Althought there were a number of good artists showing at last night’s SPAG opening number 24, Dan Klooster’s straight ahead digital photographs, Ehecati Rivera’s small mixed media streetscenes and, of course, The Gabe, among others, I was overwhelmed by two paintings of Roya Mansourkhani one titled “Shabestan” and the other, rather prosaically, entitled “The Rug”. Mansourkahani is from Iran where she studied biological sciences and here she has received her MFA from UTEP. She has made great use of both sources of information for these paintings which are meant to evoke aspects from her native country, but which can also be appreciated without the slightest knowledge of original intention.
As I understand it a Shabestan is a structure located within a house or a mosque. It is often underground but it need not be and it usually contains an arch. Roya told me that in the morning when the sun comes up and in the evening with the sun going down it is often particularly beautiful. Here she evokes the essence of that. She has combined her love of science and architecture. This is a difficult piece to describe because a description cannot do it justice, and, in fact, knowing the original intention is irrelevant to its appreciation. The piece is huge and appears to show some primordial object rising from a swirling mass. It seems at first to be not simply an object rising from the mists but a kind of first creation rising from a primordial soup-a swirling light of unformed mass. In fact, she has depicted bone cells linked together to stand in for the rising archway in the Shabestan with morning mist behind it. Again she deals with evocation and essence rather than faithful realistic reproduction, and one can become lost in the swirls. She has created depth in the mist not simply through her painting of the clouds but also through the bone arch rising up and back down; the whole a swirl of blue and brown and gold and light in which one can become lost in contemplation.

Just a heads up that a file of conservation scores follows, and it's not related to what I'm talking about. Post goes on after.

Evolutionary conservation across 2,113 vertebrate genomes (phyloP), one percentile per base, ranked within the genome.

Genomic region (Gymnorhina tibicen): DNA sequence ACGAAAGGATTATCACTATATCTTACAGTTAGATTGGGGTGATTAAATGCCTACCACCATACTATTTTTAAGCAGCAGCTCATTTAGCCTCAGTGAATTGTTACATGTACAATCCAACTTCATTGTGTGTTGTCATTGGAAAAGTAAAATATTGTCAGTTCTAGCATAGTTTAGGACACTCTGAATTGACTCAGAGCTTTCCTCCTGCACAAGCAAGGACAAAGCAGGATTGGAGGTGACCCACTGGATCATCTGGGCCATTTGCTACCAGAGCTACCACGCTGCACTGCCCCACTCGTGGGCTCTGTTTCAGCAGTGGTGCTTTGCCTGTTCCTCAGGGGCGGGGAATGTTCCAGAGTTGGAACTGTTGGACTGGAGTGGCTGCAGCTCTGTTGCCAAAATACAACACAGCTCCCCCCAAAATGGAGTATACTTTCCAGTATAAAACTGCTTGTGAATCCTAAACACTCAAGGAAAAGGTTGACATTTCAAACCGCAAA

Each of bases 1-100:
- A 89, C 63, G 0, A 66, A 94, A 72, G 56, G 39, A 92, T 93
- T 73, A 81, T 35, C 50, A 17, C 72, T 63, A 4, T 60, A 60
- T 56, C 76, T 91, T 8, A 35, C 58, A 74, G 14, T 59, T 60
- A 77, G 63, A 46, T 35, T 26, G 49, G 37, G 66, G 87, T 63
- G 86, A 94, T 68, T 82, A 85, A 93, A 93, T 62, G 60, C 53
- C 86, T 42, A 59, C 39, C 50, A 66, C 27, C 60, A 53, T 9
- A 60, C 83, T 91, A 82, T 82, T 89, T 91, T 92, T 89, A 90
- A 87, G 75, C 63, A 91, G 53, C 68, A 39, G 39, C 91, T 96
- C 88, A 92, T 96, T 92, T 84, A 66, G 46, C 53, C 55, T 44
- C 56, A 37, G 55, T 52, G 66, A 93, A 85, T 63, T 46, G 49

“The Rug” is not simply a rug, but an evocation of both the luxurious patterning of a persian carpet and the people who work so long to make them. A huge painting, this, again, is an evocation rather than faithful rendering and thereby the more powerful. In deep browns and golds and reds she evokes the knotted patterns without delineating the specific. She has also added pieces of burning firewood across the top. This, she told me is because so many of these beautiful carpets are made by rural women and she wanted to pay tribute to them, and to remind us that these beautifully intricate weavings come from many, many unnamed people who live in rural villages. Interesting this because it reminded me both of the Pamela Nelson and Barbara Kingery show currently at Adair Margo-both women evoking weavings by women in rural settings-all three producing wildly different results. and of Margarita Cabrera’s vinyl reproductions of commercial products which leave threads hanging out to remind of the women working in the Maquillas.
This painting also uses bone cell to evoke knots and patterns in the carpet, and both of these magnificent paintings contain a power that seems to stem from the almost mythical, from another world-not one which is geographical but much more profound; much more from an inner spiritual world, unformed, raw and almost a time before the beginning and yet one that which lies continuously just underneath the surface.
And now for something completely different, I cannot really end this without a word about The Gabe, who is here filling a whole room with his work. This is sort of like the final big bang fireworks display just before the end of the show as he is leaving for the Dallas Institute of Art. Looking around at this room filled with women disappointed, but not fatally, in love it seems they are clamoring to have their own graphic novel. Perhaps I think that just because, bad post-modernist critic that I am, I love narrative. In any case they are fun; they show The GABE has tons of talent and I mainly want to wish him the very best of luck .
This show will be up for two weeks and really you should avail yourself the opportunity to take a look, especially at Roya Mansourkhani’s pieces. Oh, and Mr Lindsay did a great job DJ’ing. Thanks for the CD-David Sokolec